If you manage your own business, a time will come when you’ll need to take into account your total assets and risks. Financial ratios are a great way to take stock of how well your business is doing. There are four basic categories of ratio you can use when examining your finances.
Liquidity ratios are a good first step to take as they measure the available cash you have on hand as well as the assets that you can convert to cash easily. You’ll simply divide the total assets by the total risks. If you find the ratio is low, it could be a sign that you’ll run into trouble when trying to meet your financial obligations.
In order to assess how well your business gets things done, you’ll measure its cash flow, inventory turnover, and daily operations over a period of years. If you manufacture or sell a product, inventory turnover is important as it denotes how long it takes you to sell everything you make. In such a case, efficiency ratios can help you see what changes you can make to your purchasing and inventory management.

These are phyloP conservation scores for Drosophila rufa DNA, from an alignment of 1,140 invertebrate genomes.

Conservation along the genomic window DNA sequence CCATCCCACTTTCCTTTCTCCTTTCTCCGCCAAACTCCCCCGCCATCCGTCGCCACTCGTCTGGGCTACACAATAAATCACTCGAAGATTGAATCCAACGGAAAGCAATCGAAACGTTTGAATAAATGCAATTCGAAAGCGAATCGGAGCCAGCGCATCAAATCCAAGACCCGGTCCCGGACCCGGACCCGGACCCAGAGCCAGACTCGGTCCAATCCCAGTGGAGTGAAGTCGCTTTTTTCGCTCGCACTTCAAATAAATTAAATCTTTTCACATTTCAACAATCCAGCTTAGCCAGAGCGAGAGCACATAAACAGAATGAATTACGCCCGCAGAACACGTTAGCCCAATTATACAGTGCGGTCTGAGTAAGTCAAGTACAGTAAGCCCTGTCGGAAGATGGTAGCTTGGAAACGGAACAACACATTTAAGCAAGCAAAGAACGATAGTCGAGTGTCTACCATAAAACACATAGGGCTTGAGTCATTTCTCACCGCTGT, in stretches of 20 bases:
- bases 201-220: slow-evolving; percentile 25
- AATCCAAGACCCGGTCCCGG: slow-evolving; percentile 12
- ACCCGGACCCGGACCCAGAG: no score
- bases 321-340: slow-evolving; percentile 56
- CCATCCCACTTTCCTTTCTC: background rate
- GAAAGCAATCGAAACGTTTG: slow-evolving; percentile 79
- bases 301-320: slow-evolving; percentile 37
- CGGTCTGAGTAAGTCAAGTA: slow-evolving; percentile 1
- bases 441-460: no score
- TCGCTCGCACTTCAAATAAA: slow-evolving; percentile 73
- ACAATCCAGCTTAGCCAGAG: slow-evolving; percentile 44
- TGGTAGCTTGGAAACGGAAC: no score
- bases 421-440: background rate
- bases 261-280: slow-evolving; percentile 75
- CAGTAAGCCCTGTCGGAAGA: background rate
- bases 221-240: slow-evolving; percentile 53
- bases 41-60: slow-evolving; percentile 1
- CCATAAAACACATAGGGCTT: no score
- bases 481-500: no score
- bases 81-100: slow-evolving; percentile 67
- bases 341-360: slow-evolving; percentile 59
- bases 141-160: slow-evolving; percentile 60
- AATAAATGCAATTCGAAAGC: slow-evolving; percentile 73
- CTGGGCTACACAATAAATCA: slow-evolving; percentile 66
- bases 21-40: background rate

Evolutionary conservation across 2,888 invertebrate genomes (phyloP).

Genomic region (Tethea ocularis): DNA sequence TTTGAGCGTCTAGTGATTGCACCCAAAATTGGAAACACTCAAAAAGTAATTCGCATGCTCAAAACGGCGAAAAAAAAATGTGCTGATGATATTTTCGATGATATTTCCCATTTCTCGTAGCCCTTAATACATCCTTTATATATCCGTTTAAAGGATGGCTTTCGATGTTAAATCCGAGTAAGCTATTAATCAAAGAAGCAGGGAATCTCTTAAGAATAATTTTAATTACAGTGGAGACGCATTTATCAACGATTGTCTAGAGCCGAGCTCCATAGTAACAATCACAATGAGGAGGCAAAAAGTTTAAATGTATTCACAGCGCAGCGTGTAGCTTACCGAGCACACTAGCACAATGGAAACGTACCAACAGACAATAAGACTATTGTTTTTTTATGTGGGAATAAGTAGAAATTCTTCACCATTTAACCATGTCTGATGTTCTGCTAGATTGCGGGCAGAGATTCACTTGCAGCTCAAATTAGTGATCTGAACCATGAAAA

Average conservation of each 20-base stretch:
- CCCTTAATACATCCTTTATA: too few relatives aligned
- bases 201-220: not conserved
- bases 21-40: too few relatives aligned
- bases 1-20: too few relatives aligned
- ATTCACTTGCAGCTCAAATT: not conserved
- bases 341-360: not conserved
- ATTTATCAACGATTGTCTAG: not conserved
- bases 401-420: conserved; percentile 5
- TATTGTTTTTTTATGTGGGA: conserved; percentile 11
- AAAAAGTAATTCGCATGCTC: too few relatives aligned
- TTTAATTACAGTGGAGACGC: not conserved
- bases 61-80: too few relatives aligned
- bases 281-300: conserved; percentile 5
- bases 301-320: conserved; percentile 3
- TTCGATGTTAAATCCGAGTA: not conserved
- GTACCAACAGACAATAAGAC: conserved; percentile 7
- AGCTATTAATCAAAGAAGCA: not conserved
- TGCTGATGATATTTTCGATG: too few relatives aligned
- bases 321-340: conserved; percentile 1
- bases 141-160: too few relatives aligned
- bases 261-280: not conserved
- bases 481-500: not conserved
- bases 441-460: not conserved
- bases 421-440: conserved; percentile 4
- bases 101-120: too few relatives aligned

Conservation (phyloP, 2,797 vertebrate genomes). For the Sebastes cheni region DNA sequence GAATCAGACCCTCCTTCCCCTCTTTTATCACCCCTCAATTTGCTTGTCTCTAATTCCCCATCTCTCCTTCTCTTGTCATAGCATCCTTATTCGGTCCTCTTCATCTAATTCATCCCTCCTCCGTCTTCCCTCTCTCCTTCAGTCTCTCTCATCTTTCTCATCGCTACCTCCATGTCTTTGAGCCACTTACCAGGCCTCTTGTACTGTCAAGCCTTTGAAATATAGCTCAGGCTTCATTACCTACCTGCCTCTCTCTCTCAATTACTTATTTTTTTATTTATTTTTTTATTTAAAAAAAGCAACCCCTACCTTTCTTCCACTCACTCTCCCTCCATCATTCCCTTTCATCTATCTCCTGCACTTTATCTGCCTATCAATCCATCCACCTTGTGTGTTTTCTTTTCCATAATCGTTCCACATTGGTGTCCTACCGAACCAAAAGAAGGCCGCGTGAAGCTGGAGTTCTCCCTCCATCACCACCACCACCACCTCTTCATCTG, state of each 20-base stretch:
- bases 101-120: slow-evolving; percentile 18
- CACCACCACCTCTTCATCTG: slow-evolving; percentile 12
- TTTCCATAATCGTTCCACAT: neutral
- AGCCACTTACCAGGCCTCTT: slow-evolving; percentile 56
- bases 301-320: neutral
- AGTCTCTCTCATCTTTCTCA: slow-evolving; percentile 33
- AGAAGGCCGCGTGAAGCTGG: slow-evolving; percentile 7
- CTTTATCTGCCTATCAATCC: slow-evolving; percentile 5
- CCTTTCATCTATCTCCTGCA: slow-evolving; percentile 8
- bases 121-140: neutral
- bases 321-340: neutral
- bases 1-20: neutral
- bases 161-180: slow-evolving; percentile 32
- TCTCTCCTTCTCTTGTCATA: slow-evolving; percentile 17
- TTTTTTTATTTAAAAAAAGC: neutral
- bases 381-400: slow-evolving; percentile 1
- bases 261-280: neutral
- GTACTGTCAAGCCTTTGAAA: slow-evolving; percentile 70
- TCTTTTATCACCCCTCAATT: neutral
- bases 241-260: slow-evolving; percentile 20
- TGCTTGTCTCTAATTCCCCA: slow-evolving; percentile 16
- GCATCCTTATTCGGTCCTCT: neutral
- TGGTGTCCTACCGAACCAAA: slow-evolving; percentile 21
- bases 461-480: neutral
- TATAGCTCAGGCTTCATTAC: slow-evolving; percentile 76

As you are going through your inventory during an efficiency check, it’s a good idea to talk with a trusted security monitoring company. These companies use sophisticated software, like that provided by Circadian Risk, to not only help you analyze your current assets but assess possible risks to them. They can help you come up with a plan to mitigate these risks and keep your business safe.
Profitability here refers not only to how successful your business is on its own but how well it performs in relation to industry standards. The three key things you’ll look at here are net profit margins, operating profit margins, and the returns on your investment. Net profits are what you make before taxes and loans, operating profits are what is left over after these expenditures, and ROAs will show you how well the company is actually using your assets. To find out if you are getting a good return on your assets, you can divide your net profit by your total assets.
These ratios tell you how your company is doing in the long run, specifically how much debt may be propping up the business. A lower ratio is better in this case as banks want your assets mostly financed by your own money.
While the task of assessing your assets can seem daunting, it’s a necessary step if you plan to expand your company or change the way it handles money or operations.